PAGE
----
Many youngsters have a fascination with comic books depicting the adventures of superheroes. But a New York City educator believes the illustrated stories also have potential "superpowers" of their own - to improve literacy by getting kids to create comics of their own.
Michael Bitz started his first comic book club at an elementary school in 2001. Since then his Comic Book Project has been adopted by 45 other New York schools, and by schools in Baltimore, Chicago, Cleveland and other cities across the country.
"I like to draw a lot and this place has a lot of funny people that like to draw, too," says Angel Terry, 16. Angel - or Jury, as her friends call her -- is a member of the comic book club that meets after school at Manhattan's Martin Luther King High. She has notebooks filled with her own comic strips, to the delight of her friends.
"She draws us as characters," says 10th grader Lauren Garcia. "For some reason, she gave my character bangs." Lauren calls herself Sayuri, after the title character in her favorite novel, Memoirs of a Geisha. These kids love anything Japanese -- largely because of the Japanese comics, or manga. They adore the luscious graphics and wide-eyed characters that morph into unworldly beings.
Jury's comics have the same fluid look. But her stories are definitely based in her world. "This is one of them," she says, pointing to her latest comic about a slumber party with her friends. "That's me on my little backwards phone. See, that's Sayuri. That's Imani. She's getting mad at us because we're ordering Chinese food and it's like one in the morning."
Most of the students, like Jury, joined the Club because they like to draw. But the Comic Book Project is also about encouraging them to write. "It's something they want to do because it's their media," explains project founder Michael Bitz, who is on the faculty at Columbia University's Teachers College. A few years ago, he was studying the role of the arts in education. "The arts content and the academic content had to be clearly tied together," he says. "And there's nowhere else in the area of literacy where words and art are so naturally wedded as in a comic book."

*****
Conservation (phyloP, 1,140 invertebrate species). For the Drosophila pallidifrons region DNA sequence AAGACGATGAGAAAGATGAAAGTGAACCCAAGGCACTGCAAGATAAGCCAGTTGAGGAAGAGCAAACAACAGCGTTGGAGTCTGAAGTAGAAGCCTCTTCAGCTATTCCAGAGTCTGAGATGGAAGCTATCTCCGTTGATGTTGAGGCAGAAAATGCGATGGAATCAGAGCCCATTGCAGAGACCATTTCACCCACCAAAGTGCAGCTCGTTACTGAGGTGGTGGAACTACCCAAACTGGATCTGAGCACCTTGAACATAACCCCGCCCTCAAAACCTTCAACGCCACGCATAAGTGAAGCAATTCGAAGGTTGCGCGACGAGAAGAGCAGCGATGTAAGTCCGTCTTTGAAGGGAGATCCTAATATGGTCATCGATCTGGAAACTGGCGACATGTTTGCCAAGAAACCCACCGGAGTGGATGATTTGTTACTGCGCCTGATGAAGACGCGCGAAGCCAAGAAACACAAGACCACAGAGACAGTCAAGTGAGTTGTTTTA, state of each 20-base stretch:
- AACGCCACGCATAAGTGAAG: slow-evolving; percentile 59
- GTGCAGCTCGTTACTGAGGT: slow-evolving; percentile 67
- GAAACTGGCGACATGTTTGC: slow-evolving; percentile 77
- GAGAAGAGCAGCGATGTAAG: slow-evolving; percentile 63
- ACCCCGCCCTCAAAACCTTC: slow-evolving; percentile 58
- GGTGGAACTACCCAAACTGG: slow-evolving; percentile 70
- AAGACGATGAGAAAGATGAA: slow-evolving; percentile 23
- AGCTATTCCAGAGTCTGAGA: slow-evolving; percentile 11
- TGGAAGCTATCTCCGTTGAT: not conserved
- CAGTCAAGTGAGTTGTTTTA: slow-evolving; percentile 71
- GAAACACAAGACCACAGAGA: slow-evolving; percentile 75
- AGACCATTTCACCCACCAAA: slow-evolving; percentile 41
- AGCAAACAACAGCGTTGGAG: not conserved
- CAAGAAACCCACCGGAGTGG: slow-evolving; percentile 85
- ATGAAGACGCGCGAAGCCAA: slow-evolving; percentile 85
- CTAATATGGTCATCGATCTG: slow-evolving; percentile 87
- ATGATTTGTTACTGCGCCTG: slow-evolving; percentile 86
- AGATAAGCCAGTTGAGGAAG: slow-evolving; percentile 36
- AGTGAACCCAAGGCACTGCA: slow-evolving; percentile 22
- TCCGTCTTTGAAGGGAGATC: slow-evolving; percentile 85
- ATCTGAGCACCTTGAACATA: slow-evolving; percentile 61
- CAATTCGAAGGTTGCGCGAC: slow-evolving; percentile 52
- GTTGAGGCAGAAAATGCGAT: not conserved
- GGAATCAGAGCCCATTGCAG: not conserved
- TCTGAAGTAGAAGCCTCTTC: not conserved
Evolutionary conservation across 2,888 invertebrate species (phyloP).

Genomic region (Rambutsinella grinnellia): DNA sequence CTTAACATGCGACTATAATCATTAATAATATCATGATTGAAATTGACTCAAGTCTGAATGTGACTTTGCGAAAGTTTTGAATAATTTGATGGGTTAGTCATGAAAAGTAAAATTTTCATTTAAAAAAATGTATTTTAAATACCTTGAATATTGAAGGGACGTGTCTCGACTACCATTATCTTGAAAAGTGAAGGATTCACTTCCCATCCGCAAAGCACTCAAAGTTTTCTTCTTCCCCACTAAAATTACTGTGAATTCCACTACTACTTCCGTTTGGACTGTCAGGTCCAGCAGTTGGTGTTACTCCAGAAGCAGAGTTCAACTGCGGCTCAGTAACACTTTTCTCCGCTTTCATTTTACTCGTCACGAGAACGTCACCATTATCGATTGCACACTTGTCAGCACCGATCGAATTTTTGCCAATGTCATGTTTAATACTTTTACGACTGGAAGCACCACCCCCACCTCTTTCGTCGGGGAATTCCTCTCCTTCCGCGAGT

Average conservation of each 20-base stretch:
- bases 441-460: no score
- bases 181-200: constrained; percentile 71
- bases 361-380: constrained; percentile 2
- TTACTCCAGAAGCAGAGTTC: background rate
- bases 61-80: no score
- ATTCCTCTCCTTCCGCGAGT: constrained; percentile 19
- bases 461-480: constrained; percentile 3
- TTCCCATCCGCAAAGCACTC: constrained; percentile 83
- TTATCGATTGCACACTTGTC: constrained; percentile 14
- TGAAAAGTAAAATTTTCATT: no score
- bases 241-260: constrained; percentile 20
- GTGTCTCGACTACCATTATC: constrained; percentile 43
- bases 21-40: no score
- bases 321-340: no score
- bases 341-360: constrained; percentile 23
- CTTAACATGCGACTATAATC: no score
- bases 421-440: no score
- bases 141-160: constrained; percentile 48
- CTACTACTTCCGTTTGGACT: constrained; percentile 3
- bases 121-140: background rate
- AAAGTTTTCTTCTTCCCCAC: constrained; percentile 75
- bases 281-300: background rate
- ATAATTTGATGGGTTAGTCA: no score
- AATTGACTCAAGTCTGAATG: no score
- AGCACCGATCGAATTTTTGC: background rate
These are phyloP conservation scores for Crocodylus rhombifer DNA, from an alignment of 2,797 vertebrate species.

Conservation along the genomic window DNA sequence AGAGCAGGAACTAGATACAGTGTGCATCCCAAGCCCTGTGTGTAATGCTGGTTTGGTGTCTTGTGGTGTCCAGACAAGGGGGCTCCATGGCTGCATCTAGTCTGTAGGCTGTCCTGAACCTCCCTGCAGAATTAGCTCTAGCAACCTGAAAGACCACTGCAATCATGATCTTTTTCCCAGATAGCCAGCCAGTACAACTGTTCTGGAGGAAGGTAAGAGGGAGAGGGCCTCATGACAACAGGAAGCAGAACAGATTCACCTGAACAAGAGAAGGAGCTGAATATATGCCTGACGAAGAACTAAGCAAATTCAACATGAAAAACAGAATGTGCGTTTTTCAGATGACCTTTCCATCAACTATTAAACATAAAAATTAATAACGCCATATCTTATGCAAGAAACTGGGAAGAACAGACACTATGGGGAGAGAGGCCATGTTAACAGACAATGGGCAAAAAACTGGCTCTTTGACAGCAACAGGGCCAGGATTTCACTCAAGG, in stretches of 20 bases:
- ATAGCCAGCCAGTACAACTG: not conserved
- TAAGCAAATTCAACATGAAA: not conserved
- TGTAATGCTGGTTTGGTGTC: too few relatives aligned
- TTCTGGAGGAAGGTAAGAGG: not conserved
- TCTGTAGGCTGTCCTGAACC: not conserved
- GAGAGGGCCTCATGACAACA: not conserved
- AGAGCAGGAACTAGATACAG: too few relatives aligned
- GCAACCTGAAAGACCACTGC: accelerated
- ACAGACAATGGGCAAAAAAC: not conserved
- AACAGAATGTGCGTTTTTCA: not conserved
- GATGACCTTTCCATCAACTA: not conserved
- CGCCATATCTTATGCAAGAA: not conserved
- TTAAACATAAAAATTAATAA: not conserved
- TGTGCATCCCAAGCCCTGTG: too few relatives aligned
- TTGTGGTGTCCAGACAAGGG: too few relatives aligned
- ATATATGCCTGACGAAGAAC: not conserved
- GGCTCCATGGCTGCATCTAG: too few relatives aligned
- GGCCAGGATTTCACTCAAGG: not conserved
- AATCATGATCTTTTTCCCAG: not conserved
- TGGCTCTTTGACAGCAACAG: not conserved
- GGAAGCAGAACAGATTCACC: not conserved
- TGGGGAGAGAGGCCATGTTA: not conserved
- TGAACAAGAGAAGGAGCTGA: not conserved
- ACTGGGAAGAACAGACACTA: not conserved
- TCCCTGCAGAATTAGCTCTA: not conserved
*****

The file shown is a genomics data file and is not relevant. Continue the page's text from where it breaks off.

At Martin Luther King High School, 10th grader Tenzin Kalden had more trouble writing than drawing when he joined the club last year. His teacher encouraged him write about something familiar: his parents' homeland, Tibet. Tenzin drew scenes of yaks and pandas and an invading Chinese army. After a lot of work, he developed the narration of his story about the invasion. "They killed many Tibetan people," says Tenzin. "Some tried to fight back. But they failed due to sheer numbers. Tibet had only six million people -- versus China, which had like 700 million people."
Art teacher Phil Dejean says comics have always helped kids read and write, even if they were not aware of it. As a child of Puerto Rican and Haitian parents, he says that the medium's epic battles between heroes and villains helped him expand his vocabulary.
"You don't just throw out 'malignant' in the middle of something," he explains. "But [when] you see that in a comic, you say 'what's that?' Or 'heinous,' [as in] 'this heinous crime.' What's that? Look it up, check it out and you start using it. And you use it on people, and they say 'what are you using that on me for?'"
The Comic Book Project was originally intended for youngsters just learning to read. But it expanded to encompass students throughout elementary school and into middle school. Fourth graders at PS106 in Brooklyn use materials prepared by the program. On a recent visit, teacher Zoraida Richard was helping Awilda Martinez sound out letters. The 10-year-old girl with chubby cheeks is from the Dominican Republic. Most of the 22 students in the after-school program have Spanish-speaking parents, but these kids all know the language of comics. When Awilda asks the boy across from her for his favorite, he answers, "Superman!"
The students are learning how to draw a stick figure from a booklet prepared by the Comic Book Project. The lesson also asks them to come up with several characters and helps them develop a plot. Awilda and the rest of the club are all working on the same theme…pollution. A teacher asks one boy what he is drawing. "Those are children in my story that are going to help stop pollution," he answers. "First they're going to start here, and then go, like, all over the world cleaning it up."
Teachers say students in the comic book clubs also improve their writing and reading skills by refining and editing one project over a long period of time. But success is hard to measure. Founder Michael Bitz acknowledges that there is no direct correlation between the arts and academic achievement. "As much as people like to kind of quote 'the Mozart effect' -- which is [that] if you send a kid to a symphony concert, all of a sudden he becomes a better math student -- it just doesn't work that way," he says. Instead, art and academics can complement each other…just as comic books combine words and pictures.